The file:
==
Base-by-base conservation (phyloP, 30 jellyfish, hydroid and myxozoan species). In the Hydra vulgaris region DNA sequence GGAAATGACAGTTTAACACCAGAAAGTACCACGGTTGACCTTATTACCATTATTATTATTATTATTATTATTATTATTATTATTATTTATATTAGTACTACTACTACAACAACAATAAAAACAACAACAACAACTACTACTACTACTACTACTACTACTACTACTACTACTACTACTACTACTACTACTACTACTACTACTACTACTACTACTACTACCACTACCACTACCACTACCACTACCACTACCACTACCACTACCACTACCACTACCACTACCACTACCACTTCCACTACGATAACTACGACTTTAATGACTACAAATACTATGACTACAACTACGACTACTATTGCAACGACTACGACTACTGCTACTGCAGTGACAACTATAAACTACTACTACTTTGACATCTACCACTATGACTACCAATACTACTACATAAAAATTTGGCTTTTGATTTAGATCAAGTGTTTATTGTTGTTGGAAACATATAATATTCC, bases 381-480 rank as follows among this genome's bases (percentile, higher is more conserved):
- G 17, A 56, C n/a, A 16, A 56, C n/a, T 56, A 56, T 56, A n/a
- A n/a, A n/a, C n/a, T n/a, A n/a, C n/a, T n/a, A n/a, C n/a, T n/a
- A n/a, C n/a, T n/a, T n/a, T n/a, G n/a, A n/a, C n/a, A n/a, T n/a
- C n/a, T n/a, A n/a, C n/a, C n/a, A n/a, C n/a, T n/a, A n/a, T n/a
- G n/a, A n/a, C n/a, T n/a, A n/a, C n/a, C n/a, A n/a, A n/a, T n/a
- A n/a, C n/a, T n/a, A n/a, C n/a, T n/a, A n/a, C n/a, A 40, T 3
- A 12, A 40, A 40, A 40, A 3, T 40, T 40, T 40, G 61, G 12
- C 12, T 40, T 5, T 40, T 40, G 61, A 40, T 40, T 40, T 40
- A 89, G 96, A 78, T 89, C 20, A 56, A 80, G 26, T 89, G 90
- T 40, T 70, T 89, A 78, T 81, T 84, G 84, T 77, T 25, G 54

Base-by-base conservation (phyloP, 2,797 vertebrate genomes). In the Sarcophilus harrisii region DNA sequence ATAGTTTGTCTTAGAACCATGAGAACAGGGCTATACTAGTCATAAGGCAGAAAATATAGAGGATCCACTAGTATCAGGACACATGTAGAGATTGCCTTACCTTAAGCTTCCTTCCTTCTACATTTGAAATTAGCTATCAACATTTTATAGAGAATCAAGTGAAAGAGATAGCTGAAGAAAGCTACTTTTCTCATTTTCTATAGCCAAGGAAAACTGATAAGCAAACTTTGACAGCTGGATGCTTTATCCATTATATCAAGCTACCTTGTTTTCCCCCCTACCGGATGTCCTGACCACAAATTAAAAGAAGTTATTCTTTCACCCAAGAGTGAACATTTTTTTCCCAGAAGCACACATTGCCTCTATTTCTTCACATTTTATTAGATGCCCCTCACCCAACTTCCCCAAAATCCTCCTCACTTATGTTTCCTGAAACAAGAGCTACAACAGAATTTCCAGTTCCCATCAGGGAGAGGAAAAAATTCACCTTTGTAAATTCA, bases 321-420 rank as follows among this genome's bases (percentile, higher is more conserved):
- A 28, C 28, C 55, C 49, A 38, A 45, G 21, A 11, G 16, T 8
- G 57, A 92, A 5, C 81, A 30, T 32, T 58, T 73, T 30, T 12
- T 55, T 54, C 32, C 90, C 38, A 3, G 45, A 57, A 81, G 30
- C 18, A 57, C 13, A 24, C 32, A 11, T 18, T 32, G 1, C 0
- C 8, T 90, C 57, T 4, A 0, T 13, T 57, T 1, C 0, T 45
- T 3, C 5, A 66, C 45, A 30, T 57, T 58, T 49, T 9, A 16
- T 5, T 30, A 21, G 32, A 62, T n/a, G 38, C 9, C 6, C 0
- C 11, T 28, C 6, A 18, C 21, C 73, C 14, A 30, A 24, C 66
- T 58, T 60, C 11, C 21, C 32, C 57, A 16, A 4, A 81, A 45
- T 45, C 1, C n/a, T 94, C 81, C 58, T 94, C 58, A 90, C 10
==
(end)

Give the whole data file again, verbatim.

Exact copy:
Base-by-base conservation (phyloP, 30 jellyfish, hydroid and myxozoan species). In the Hydra vulgaris region DNA sequence GGAAATGACAGTTTAACACCAGAAAGTACCACGGTTGACCTTATTACCATTATTATTATTATTATTATTATTATTATTATTATTATTTATATTAGTACTACTACTACAACAACAATAAAAACAACAACAACAACTACTACTACTACTACTACTACTACTACTACTACTACTACTACTACTACTACTACTACTACTACTACTACTACTACTACTACTACCACTACCACTACCACTACCACTACCACTACCACTACCACTACCACTACCACTACCACTACCACTACCACTTCCACTACGATAACTACGACTTTAATGACTACAAATACTATGACTACAACTACGACTACTATTGCAACGACTACGACTACTGCTACTGCAGTGACAACTATAAACTACTACTACTTTGACATCTACCACTATGACTACCAATACTACTACATAAAAATTTGGCTTTTGATTTAGATCAAGTGTTTATTGTTGTTGGAAACATATAATATTCC, bases 381-480 rank as follows among this genome's bases (percentile, higher is more conserved):
- G 17, A 56, C n/a, A 16, A 56, C n/a, T 56, A 56, T 56, A n/a
- A n/a, A n/a, C n/a, T n/a, A n/a, C n/a, T n/a, A n/a, C n/a, T n/a
- A n/a, C n/a, T n/a, T n/a, T n/a, G n/a, A n/a, C n/a, A n/a, T n/a
- C n/a, T n/a, A n/a, C n/a, C n/a, A n/a, C n/a, T n/a, A n/a, T n/a
- G n/a, A n/a, C n/a, T n/a, A n/a, C n/a, C n/a, A n/a, A n/a, T n/a
- A n/a, C n/a, T n/a, A n/a, C n/a, T n/a, A n/a, C n/a, A 40, T 3
- A 12, A 40, A 40, A 40, A 3, T 40, T 40, T 40, G 61, G 12
- C 12, T 40, T 5, T 40, T 40, G 61, A 40, T 40, T 40, T 40
- A 89, G 96, A 78, T 89, C 20, A 56, A 80, G 26, T 89, G 90
- T 40, T 70, T 89, A 78, T 81, T 84, G 84, T 77, T 25, G 54

Base-by-base conservation (phyloP, 2,797 vertebrate genomes). In the Sarcophilus harrisii region DNA sequence ATAGTTTGTCTTAGAACCATGAGAACAGGGCTATACTAGTCATAAGGCAGAAAATATAGAGGATCCACTAGTATCAGGACACATGTAGAGATTGCCTTACCTTAAGCTTCCTTCCTTCTACATTTGAAATTAGCTATCAACATTTTATAGAGAATCAAGTGAAAGAGATAGCTGAAGAAAGCTACTTTTCTCATTTTCTATAGCCAAGGAAAACTGATAAGCAAACTTTGACAGCTGGATGCTTTATCCATTATATCAAGCTACCTTGTTTTCCCCCCTACCGGATGTCCTGACCACAAATTAAAAGAAGTTATTCTTTCACCCAAGAGTGAACATTTTTTTCCCAGAAGCACACATTGCCTCTATTTCTTCACATTTTATTAGATGCCCCTCACCCAACTTCCCCAAAATCCTCCTCACTTATGTTTCCTGAAACAAGAGCTACAACAGAATTTCCAGTTCCCATCAGGGAGAGGAAAAAATTCACCTTTGTAAATTCA, bases 321-420 rank as follows among this genome's bases (percentile, higher is more conserved):
- A 28, C 28, C 55, C 49, A 38, A 45, G 21, A 11, G 16, T 8
- G 57, A 92, A 5, C 81, A 30, T 32, T 58, T 73, T 30, T 12
- T 55, T 54, C 32, C 90, C 38, A 3, G 45, A 57, A 81, G 30
- C 18, A 57, C 13, A 24, C 32, A 11, T 18, T 32, G 1, C 0
- C 8, T 90, C 57, T 4, A 0, T 13, T 57, T 1, C 0, T 45
- T 3, C 5, A 66, C 45, A 30, T 57, T 58, T 49, T 9, A 16
- T 5, T 30, A 21, G 32, A 62, T n/a, G 38, C 9, C 6, C 0
- C 11, T 28, C 6, A 18, C 21, C 73, C 14, A 30, A 24, C 66
- T 58, T 60, C 11, C 21, C 32, C 57, A 16, A 4, A 81, A 45
- T 45, C 1, C n/a, T 94, C 81, C 58, T 94, C 58, A 90, C 10